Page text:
Particles can also be generated from the glass containers. Glass provides a relatively stable material for sterile packaging, but it is not an entirely inert material and can be subject to degradation. In severe cases, glass delamination flakes (or lamellae) appear in solution. These flakes are very thin and vials are often described as having a “twinkling” appearance when examined using a fiber optic light source. However, the flakes themselves are difficult to see on the filter membrane, so if glass delamination is suspected, it is crucial to use the proper filter membrane and lighting to see the flakes. It is also important to inspect the inside surfaces of the vial to look for evidence of delamination. Glass delamination may occur due to irregularities in the glass container or interactions with the product. Processing of the vials and products may also lead to delamination. Some active ingredients may attack the glass.
By the time the glass flakes appear in solution, the problem is hard to fix and can result in product recalls and possible shortages of vital drugs. It is important to check for product interactions with glass during the early stages of new drug development. Vial manufacturers offer many different types of glass vials that can be tested for compatibility with the drug product as part of the stability study.
Particles can also be generated during the use of the product. When a drug product is administered as an infusion, the contents of the product vial are removed using a syringe with a hypodermic needle, then added to the infusion bag. The needle may remove a portion of the stopper rubber, which is added to the bag along with the drug. The stopper coring particle is then observed in the infusion bag as a potential contaminant, and the product is not administered to the patient. The coring particle can be isolated and analyzed to confirm that it was related to the packaging and is not an extraneous particle.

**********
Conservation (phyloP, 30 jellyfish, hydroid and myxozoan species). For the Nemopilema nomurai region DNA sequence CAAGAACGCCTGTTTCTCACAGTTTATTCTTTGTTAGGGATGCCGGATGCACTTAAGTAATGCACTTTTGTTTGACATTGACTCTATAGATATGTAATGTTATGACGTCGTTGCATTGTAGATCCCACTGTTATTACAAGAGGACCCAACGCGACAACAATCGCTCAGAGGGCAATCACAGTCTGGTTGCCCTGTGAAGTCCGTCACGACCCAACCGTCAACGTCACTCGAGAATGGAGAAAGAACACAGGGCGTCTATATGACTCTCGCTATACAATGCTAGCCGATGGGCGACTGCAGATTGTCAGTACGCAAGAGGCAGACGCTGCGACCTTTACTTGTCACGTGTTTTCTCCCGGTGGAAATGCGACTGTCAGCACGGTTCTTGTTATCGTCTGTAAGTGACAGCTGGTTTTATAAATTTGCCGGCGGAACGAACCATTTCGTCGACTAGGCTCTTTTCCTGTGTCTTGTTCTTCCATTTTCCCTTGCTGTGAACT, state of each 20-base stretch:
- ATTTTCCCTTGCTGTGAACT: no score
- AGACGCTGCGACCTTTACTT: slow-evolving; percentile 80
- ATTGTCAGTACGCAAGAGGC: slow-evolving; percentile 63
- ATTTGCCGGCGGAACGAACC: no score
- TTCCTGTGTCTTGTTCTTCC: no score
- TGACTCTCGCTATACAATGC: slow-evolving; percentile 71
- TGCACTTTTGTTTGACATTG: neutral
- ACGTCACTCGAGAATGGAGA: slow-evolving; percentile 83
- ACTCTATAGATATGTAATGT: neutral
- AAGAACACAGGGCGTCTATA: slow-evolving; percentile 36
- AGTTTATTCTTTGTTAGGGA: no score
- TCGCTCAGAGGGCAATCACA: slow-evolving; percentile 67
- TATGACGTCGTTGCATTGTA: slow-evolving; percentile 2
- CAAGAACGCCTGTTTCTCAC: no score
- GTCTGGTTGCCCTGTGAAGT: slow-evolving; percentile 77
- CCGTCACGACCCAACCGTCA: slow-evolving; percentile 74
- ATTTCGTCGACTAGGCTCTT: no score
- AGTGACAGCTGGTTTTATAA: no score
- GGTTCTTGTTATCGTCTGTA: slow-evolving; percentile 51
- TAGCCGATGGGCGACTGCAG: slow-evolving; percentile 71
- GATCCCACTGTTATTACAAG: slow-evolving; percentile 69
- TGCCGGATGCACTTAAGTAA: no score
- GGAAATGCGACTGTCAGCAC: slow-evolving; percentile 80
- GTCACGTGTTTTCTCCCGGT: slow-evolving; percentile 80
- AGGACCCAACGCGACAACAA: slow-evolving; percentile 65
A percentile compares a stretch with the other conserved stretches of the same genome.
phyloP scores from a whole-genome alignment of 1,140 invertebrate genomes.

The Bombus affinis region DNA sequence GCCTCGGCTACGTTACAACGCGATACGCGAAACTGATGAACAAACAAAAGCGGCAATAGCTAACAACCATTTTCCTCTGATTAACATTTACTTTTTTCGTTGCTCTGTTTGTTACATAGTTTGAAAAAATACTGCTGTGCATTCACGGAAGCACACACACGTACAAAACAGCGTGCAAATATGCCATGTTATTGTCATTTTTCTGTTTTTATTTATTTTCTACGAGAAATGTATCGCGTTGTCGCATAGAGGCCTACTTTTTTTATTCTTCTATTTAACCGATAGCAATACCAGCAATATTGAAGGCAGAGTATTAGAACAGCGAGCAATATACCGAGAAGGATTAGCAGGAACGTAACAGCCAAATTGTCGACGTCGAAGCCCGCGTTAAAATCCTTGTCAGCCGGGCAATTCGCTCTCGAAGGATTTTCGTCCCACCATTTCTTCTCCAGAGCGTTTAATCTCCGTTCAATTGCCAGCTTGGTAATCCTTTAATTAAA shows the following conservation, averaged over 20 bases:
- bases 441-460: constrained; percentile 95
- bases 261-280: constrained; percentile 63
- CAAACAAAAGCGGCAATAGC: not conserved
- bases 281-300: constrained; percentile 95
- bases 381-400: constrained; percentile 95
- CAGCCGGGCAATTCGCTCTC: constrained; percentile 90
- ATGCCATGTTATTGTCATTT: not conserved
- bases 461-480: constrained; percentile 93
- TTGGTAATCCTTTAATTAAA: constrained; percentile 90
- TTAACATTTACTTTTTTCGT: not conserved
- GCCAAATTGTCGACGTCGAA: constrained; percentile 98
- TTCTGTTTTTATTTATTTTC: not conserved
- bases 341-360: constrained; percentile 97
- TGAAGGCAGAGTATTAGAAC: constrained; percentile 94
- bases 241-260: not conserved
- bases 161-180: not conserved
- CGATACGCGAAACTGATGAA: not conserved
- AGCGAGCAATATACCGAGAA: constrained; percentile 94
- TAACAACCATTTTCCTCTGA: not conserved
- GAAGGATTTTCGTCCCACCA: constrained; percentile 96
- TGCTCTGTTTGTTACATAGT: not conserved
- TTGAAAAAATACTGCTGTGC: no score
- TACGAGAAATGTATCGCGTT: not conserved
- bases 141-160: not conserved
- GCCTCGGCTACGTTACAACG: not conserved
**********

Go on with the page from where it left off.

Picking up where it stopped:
As previously mentioned, vials are cleaned prior to sterile filling and these processes are carried out in cleanroom environments. On rare occasions, fibers may be introduced during filling and observed during the inspection of the vial. The most common type of fibers observed are cotton and paper fibers and fiber fragments (linters). Polyester fibers may also be observed. Glass vials are cleaned prior to use and then heated at high temperature (depyrogenation) to kill endotoxins. If fibers or plastic wrap are not removed from the vials prior to depyrogenation, they are charred and may appear in the filled vials as charred organic material. The charring may prevent the identification of the original material, but the presence of charred material usually indicates that it was present prior to depyrogenation.

Preventing Future Problems
In summary, pharmaceutical products and devices that enter the blood stream must be sterile and  should also be essentially particle-free. However, sterilization does not guarantee that products are clean. Monitoring for particles is important and should be included in all phases of drug development and stability studies, as the identification of particles is necessary to determine the source (root cause), prevent future problems and help ensure patient safety.